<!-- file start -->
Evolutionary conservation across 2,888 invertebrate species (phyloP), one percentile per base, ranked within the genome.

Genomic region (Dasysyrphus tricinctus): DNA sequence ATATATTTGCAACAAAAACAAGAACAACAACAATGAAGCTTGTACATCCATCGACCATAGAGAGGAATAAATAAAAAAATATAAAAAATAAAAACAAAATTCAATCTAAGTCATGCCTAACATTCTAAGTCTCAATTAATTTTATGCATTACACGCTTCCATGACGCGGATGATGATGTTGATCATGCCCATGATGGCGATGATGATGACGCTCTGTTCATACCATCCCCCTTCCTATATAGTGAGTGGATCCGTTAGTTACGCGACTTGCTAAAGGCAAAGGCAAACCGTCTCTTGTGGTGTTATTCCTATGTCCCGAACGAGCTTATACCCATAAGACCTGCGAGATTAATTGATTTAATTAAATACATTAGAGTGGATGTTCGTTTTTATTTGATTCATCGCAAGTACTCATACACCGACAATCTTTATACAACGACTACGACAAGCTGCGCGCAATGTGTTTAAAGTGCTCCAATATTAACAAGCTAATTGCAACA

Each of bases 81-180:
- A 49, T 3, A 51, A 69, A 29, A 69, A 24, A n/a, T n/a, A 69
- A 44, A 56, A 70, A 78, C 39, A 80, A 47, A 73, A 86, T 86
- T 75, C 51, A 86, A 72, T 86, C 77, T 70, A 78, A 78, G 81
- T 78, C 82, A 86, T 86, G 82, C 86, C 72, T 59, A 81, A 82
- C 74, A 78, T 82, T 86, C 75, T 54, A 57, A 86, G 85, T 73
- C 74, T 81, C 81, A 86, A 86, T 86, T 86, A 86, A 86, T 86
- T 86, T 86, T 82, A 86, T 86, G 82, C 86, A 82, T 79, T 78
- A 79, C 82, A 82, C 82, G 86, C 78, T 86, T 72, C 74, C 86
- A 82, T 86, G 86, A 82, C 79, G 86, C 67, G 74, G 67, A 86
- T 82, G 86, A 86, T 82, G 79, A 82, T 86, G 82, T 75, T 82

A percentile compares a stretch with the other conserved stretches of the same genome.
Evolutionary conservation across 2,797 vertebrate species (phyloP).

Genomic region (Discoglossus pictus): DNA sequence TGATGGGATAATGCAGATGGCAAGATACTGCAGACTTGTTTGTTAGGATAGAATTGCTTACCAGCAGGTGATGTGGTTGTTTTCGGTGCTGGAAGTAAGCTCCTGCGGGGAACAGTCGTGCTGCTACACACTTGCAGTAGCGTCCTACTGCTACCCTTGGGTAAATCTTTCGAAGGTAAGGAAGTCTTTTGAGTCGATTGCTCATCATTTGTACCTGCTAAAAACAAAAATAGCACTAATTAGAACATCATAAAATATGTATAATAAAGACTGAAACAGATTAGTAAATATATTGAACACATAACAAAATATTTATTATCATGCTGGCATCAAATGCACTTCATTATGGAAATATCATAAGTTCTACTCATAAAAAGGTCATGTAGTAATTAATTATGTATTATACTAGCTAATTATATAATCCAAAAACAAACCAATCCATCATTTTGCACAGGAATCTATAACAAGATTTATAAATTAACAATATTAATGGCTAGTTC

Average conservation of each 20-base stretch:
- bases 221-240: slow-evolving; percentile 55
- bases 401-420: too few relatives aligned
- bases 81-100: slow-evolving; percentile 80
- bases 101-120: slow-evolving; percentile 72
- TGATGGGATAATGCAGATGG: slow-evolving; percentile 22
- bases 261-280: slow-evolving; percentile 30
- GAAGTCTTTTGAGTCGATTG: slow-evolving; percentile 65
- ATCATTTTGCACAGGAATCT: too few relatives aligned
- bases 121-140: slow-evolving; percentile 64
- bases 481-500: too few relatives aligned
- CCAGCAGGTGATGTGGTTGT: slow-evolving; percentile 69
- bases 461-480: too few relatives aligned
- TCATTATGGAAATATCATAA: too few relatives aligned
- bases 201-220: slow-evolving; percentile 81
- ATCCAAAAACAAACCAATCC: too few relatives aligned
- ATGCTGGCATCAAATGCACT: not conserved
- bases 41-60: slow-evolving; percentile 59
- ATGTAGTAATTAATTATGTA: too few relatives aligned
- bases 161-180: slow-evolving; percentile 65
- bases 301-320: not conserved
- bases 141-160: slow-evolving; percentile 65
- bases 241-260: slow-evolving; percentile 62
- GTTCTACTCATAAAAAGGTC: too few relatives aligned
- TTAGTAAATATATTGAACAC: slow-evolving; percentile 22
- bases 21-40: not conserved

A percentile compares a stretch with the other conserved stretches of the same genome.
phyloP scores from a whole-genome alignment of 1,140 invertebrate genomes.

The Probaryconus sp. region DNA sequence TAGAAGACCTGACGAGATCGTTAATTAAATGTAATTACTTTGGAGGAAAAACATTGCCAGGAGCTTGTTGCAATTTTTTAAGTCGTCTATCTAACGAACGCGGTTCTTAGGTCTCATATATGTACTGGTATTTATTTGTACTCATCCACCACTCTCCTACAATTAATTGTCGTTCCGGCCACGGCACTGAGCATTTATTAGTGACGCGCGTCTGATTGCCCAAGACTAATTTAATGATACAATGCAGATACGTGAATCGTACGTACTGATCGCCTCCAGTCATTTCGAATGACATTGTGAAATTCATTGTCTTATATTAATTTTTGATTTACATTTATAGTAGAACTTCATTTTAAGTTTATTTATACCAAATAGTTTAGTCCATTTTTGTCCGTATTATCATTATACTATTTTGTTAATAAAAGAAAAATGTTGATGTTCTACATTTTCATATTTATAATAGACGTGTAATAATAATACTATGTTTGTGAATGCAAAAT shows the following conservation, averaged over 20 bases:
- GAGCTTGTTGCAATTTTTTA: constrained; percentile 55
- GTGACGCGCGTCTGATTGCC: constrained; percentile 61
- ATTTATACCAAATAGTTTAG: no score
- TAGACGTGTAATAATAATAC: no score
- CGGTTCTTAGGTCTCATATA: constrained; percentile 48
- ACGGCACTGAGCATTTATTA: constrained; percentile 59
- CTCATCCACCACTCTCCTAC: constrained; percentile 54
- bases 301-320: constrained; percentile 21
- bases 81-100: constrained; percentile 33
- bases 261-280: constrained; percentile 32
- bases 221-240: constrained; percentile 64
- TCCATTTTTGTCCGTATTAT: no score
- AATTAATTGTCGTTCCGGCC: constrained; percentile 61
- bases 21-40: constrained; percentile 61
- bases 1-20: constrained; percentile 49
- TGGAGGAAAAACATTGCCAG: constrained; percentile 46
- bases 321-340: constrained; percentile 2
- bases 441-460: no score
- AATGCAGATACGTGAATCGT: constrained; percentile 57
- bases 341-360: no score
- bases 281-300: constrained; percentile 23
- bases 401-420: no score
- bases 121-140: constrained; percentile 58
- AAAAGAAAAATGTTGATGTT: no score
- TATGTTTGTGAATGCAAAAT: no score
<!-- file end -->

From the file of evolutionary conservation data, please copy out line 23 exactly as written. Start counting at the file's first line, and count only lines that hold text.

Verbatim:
- bases 261-280: slow-evolving; percentile 30